Thank you for this. I have been making use of Buddhist meditation techniques for several years, although I feel too ignorant and imperfect to label myself a Buddhist. I was raised in a very secular, socialist household; while not spiritual, it was deeply ethical, and my parents transmitted to me their belief in social justice and peace, taking me on marches for equality and disarmament as a child. I started attending my local Quaker Meeting through friends, and have been attending every Sunday for about three months. I am constantly running up against ideas and practices that I was first introduced to in meditation classes or my reading on Buddhism. Last week I went to a workshop for Quakers on deepening the experience of Worship, and was amused to be presented with suggestions such as focusing on the breath as a means of centring down, walking meditation as preparation for Meeting - the workshop was bringing me back round to where I started from! Right now, I'm not sure I can call myself a Buddhist, or a Quaker, or a Buddhist Quaker. Maybe it doesn't matter. Maybe learning to live through the uncertainty is part of the process/lesson.
I've functioned as one who practices Buddhism within my liberal Quaker meeting for many years and see no conflict. There is a lot of interest in Buddhism in my Quaker meeting, I would say. As a nontheist Buddhist, I have little difficulty drawing inspiration from the Gospel of Thomas, from Bernadette Roberts and other Christian contemplatives, and from Thomas R. Kelly, to cite a few examples.
I grew up in an unprogrammed meeting in a generally non-theistic setting. The emphasis was living the Gospel and a mystical communion with the Light of Christ. Christ was and is a living Guru. But he , I feel, encouraged me to continue to seek truth , to go further, and pursue U;timate Enlightenment/Buddhahood in order to really benefit others...............................so I feel he lead me to Lord Buddha who teaches methods of attaining Buddhahood. Then for me CHrist is my King and Buddha my Teacher.........or I consider them both my Gurus.....with my ultimate authority being the Buddha.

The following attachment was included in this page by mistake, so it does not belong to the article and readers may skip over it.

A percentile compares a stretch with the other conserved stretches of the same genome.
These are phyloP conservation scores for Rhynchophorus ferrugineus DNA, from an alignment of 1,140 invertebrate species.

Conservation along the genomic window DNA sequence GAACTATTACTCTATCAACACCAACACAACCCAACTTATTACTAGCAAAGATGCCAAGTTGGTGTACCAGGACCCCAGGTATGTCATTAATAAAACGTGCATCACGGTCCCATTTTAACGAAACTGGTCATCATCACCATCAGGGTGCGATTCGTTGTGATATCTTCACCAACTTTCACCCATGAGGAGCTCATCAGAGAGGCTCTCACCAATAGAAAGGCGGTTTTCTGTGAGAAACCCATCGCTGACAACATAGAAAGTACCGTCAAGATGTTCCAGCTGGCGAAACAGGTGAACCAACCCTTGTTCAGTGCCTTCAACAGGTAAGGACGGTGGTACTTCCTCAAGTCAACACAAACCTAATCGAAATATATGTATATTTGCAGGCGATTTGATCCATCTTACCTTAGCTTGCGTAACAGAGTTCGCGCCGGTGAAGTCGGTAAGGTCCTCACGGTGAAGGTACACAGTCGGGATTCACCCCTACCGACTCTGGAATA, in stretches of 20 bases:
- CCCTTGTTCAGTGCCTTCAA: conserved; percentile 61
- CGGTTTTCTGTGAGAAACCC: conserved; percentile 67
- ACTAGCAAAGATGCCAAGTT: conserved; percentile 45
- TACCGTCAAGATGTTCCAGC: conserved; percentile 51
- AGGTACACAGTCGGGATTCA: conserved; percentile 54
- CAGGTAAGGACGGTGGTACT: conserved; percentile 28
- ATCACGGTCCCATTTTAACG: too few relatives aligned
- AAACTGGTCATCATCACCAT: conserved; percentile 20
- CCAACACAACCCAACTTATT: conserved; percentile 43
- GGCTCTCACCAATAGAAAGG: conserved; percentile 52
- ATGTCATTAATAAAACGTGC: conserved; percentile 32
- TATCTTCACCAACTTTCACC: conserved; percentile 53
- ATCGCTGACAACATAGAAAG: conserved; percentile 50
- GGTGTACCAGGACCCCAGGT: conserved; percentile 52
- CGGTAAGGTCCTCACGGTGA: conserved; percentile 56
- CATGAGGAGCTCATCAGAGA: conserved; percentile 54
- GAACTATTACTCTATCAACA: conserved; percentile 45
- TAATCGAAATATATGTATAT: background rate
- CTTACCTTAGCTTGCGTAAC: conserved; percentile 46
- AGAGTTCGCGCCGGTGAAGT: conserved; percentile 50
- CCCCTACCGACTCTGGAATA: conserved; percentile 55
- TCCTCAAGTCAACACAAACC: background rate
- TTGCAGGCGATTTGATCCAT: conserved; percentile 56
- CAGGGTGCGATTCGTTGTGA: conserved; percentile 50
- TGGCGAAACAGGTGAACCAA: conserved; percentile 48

I have had Buddhism, like a piece of grit, in the corner of my eye for about 55 years and since my retirement, about 10 years ago, I have taken it seriously - although I am trying to disentangle the teachings fromn their asian-culture background. I attend the local Quaker meeting (my wife is a Quaker) and consider that, although I follow the Buddha and the Dharma, the Quakers are my Sangha. A piece that I read a couple of years ago had a profound effect on me (it "spoke to my condition" as the Quakers say). A japanese Zen monk was appointed abbot of a monastary in New York state. In 1975, in one of his talks to the monks, he said:- "It is time that we started cooking our own food and not just eating from asian take-aways....We are all Dharma pioneers" To mix religeous metaphores - Go thou and do likewise!
Hi Geoff, thanks for joining in! I am interested in more conversation from Buddhist Quakers/ Quaker Buddhists. I agree with cooking our own (in my case American) food, but I have a slow appoach. I choose to belong and participate in a Buddhist Sangha, and with a Tibetan Guru, all of which as a strong dose of "foreign food". I can tolerate it to a fair degree, as long as I have other affilitaions that serve scumptuous Western fare. I am currently reaching out to Friends via internet to keep some of my Western sensibilities nourished. I am hoping that eventually our Sangha will move toward meeting the West half way..............I suppose the midway point between West and East is the Middle East! Overall I consider myself more of a Quaker Buddhist than a Buddhist Quaker...........Peace ! Yeshe